How Data Lakes Open New Possibilities for Your Organisation
In the past years, I have seen a flood of information on data lakes, and it looks like it is becoming as much of a buzzword as Big Data. I described data lakes as a growing trend in 2015 – stating that it was time for organisations to experiment with data lakes. But are we seeing much progress?
Sure, organisations like Facebook, Google and Yahoo have advanced considerably, and their developers experience numerous benefits using data lakes. But what does it mean – a data lake – and what are the benefits of it? And are ‘offline’ organisations such as retailers and financial services companies also moving towards a data lake model? What are the advantages and challenges of a data lake and how can you derive value from it? I think it’s time for a deep dive into data lakes.
The Data Lake Definition
But first, what exactly is a data lake. Data lakes are defined as a repository containing vast amounts of raw data, in native formats, while allowing different users to access and analyse that data as required. A data lake enables an organisation to easily connect enterprise data, capturing, mixing and exploring new types of data to derive new, and more, value from their data.
A data lake enables organisations to bring together all kinds of data, combine the data sources, generate meaning from it and, of course, derive value out of it. Earlier I wrote about the concept of Mixed Data, which entails the concept of combining different data sources to derive insights. Mixed Data benefits significantly from data lake architectures.
According to PWC, with a data lake, developers and programmers can easily tap into the streams of data present in the data lake for analysis, while data scientists can use a data lake for discovery and ideation. In addition, a data lake can serve as a staging environment for more sensitive, or ‘treated’ data that will be stored in a data warehouse.
Five Advantages of a Data Lake
Every organisation or industry can benefit from a data lake and create the use case for it. A data lake can be used to end the data silos within your organisation, centralise the data and gain better access to all disparate data sources within your business.
Popular use cases include achieving 360-degree views of customers, and analysing social media, but it also enables healthcare organisations to optimise treatments and enables manufacturers to derive insights from sensor data. The advantages of data lakes are numerous:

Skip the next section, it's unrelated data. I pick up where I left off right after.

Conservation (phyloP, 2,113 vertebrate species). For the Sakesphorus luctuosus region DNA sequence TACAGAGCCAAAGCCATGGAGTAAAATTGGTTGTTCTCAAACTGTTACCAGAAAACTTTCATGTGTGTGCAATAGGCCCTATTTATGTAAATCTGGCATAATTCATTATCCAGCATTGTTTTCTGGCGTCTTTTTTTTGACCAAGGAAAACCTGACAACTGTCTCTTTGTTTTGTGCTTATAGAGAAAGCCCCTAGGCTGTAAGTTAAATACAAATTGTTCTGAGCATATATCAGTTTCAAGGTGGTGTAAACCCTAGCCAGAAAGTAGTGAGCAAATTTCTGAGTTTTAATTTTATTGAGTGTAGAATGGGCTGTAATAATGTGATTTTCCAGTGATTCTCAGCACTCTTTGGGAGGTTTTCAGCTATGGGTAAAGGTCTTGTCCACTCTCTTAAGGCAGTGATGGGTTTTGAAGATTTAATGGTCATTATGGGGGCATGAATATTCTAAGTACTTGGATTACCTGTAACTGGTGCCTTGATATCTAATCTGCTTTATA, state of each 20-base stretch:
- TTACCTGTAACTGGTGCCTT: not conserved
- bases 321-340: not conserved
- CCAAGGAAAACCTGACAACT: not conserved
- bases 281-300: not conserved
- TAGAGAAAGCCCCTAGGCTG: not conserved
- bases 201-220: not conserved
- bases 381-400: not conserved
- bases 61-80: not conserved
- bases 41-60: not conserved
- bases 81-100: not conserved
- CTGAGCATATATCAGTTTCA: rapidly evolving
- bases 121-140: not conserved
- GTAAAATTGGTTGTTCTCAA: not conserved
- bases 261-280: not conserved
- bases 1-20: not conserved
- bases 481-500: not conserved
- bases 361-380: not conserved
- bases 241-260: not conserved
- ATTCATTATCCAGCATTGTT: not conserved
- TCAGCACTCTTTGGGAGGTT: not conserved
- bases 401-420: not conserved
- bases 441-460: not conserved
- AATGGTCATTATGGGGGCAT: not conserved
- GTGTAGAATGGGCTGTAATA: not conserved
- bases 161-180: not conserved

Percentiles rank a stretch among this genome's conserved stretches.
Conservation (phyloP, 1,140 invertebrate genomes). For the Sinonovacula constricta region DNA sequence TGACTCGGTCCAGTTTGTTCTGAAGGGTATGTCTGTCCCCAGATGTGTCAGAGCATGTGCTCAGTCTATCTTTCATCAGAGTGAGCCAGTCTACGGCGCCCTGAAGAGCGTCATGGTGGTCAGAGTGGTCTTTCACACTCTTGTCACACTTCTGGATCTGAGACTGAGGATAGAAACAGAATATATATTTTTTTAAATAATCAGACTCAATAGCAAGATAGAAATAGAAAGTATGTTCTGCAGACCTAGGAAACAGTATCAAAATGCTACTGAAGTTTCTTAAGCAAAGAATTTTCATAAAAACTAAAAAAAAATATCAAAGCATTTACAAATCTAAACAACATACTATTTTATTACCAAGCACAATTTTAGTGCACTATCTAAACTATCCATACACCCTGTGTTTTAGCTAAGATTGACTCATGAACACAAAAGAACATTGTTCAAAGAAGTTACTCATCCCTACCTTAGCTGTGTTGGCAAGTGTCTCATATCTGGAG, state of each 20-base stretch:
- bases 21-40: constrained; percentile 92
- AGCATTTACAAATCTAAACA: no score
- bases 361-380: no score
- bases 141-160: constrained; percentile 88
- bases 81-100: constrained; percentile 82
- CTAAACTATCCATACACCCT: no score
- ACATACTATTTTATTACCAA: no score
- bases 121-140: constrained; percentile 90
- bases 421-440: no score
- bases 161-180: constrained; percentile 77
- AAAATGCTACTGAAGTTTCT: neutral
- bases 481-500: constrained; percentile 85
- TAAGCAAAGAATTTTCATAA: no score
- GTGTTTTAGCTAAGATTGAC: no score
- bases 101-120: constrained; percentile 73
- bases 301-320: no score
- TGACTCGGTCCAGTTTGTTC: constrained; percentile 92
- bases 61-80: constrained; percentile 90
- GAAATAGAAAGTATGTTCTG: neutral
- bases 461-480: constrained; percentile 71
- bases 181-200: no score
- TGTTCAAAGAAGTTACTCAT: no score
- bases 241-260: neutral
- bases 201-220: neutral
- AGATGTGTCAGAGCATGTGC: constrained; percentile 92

1. Low Cost, Extremely Scalable Storage
The costs for storing data in a data lake are low, and it can easily scale to extreme volumes.
2. Supporting Multiple Programming Languages and Frameworks
Thanks to the raw data that is stored in the data lake, developers can work with multiple programming languages such as Python or Java and use different frameworks such as Hive or Pig.
3. Data Agnostic and Immediate Access to All Data
A data lake can contain any data, from structured machine data to unstructured social media data in one central location. In addition, users have immediate access to all data, since it is in one location, which of course should be role-based.
4. Centralised Data That Does not have to Be Moved
With a data lake, all your data is in one central location. Silos are no longer necessary, making it easier to access and mix the different data sources. In addition, it is no longer necessary to move the data from one warehouse to another.
5. More Insights Due to Raw Data
With a data lake, organisations can store the data in raw format, meaning that no information is lost along the way. In the future, as additional opportunities to leverage the data arise, companies can go back to the original data for answers.
Four Challenges of Data Lakes
Of course, data lakes are not all only positive. There are some serious challenges that need to be solved before data lakes will be adopted on a large scale:
Meta Data Management
A data lake is only truly valuable to an organisation if its data is tagged and catalogued. Tagged data ensure better queries and better analysis. For example, metadata is a vital component of a data lake. Metadata provides context, which is vital in a data-driven world where we have data from multiple sources.